Lisa Murkowski takes climate change seriously, she said at Election Central Tuesday night, according to a report from NPR.
"I come from a state where we see a warming," she told NPR. But as the report went on to detail, Murkowski pinned blame for the problem not on human activity but on natural phenomena -- specifically a volcano in Iceland: "The emissions that are being put in the air by that volcano are a thousand years' worth of emissions that would come from all of the vehicles, all of the manufacturing in Europe," she told NPR.
"It's simply untrue. I don't know where she gets that number from," a Princeton climate change expert told the public radio network, when it went fact-checking the claim. In fact, he said, the opposite is true: Man-made emissions are an order of magnitude higher than natural ones.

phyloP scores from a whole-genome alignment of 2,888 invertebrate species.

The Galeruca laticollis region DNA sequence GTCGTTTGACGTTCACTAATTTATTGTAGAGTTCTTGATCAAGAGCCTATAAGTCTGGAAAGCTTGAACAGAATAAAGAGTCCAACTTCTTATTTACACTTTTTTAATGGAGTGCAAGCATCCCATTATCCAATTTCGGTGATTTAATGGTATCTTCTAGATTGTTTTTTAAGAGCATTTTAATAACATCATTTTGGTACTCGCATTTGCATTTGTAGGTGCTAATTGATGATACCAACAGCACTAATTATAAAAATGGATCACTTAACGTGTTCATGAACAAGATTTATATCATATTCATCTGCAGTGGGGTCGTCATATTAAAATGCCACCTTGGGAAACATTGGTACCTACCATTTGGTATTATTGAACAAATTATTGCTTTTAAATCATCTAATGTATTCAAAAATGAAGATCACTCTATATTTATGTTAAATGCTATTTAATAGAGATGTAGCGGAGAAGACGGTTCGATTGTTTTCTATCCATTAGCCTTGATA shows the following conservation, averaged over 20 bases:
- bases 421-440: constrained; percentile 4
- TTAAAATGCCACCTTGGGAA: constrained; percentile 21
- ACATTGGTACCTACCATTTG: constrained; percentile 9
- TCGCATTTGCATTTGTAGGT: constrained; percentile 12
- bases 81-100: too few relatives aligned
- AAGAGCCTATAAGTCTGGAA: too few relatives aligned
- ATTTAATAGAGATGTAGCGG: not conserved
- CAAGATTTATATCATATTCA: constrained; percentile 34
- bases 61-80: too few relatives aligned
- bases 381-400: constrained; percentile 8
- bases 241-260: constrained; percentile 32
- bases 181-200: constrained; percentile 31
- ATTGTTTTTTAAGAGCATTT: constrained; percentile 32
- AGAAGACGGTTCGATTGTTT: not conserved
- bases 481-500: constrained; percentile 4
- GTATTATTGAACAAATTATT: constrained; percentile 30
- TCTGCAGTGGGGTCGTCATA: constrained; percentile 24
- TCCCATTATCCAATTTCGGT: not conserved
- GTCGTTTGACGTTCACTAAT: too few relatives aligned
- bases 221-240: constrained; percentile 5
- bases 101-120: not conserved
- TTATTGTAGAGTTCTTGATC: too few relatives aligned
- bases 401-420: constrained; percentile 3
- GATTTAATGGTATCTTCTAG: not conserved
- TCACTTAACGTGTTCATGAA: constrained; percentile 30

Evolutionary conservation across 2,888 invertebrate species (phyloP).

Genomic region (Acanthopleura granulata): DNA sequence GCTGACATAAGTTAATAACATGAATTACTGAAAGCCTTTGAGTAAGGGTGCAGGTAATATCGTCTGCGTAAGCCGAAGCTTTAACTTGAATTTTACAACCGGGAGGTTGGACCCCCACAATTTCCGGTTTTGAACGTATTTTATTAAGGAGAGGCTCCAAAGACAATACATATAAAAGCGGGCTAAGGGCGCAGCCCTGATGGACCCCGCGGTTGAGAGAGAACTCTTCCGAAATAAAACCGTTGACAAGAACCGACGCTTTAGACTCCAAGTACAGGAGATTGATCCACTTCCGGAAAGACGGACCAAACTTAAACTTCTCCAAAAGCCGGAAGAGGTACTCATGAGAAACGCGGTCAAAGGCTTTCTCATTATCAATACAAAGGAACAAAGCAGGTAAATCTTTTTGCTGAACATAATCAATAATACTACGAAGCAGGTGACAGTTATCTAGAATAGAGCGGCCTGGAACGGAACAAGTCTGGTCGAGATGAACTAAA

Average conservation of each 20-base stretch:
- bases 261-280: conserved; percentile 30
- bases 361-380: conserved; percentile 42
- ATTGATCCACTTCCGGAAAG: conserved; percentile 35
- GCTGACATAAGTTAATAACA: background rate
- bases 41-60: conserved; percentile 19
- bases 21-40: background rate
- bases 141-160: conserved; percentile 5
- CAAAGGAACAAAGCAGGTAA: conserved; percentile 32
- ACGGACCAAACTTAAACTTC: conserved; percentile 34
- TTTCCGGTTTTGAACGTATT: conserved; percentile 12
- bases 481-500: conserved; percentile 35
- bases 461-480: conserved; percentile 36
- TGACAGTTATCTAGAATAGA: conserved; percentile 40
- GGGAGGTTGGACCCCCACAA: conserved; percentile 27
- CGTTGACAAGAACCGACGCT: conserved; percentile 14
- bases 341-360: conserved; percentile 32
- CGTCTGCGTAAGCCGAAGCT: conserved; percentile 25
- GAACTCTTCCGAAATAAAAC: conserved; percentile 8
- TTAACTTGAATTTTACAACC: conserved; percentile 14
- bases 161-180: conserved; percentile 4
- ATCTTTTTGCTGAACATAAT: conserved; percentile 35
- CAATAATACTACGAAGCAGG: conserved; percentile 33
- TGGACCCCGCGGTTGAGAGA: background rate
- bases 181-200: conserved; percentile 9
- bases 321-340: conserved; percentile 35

Murkowski's willingness to talk about climate change, but not to ascribe it to human activity is an approach that's common in Alaska, where the effects of climate change are felt, but the state's economy and government depends on petroleum, UAF's Scott Rupp told NPR.